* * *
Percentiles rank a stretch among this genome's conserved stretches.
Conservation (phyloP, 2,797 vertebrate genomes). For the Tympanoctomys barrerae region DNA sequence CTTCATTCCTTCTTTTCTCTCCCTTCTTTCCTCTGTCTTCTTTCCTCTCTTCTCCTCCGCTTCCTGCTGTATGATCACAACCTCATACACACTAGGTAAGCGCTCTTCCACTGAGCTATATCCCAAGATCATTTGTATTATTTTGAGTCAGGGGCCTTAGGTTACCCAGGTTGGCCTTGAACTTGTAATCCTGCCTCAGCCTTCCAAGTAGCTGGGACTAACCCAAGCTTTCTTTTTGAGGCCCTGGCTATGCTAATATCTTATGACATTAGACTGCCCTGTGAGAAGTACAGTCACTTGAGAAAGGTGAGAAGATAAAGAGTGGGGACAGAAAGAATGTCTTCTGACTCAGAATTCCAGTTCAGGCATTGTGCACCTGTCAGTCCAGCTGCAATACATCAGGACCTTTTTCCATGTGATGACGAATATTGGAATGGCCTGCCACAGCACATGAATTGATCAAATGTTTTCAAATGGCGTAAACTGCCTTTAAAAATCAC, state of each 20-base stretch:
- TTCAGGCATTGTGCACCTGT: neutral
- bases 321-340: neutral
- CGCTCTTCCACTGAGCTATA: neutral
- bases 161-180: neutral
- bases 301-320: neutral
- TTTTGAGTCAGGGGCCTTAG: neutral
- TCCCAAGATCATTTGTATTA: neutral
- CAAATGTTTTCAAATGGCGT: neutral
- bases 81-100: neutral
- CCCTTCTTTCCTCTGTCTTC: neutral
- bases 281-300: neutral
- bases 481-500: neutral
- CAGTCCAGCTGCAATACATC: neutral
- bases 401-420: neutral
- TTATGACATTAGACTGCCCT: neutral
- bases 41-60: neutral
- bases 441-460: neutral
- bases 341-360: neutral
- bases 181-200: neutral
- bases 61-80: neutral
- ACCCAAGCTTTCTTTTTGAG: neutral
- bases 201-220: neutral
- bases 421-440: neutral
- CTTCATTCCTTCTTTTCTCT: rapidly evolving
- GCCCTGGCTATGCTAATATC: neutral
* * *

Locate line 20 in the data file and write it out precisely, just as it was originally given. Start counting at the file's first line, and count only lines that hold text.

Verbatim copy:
- bases 341-360: neutral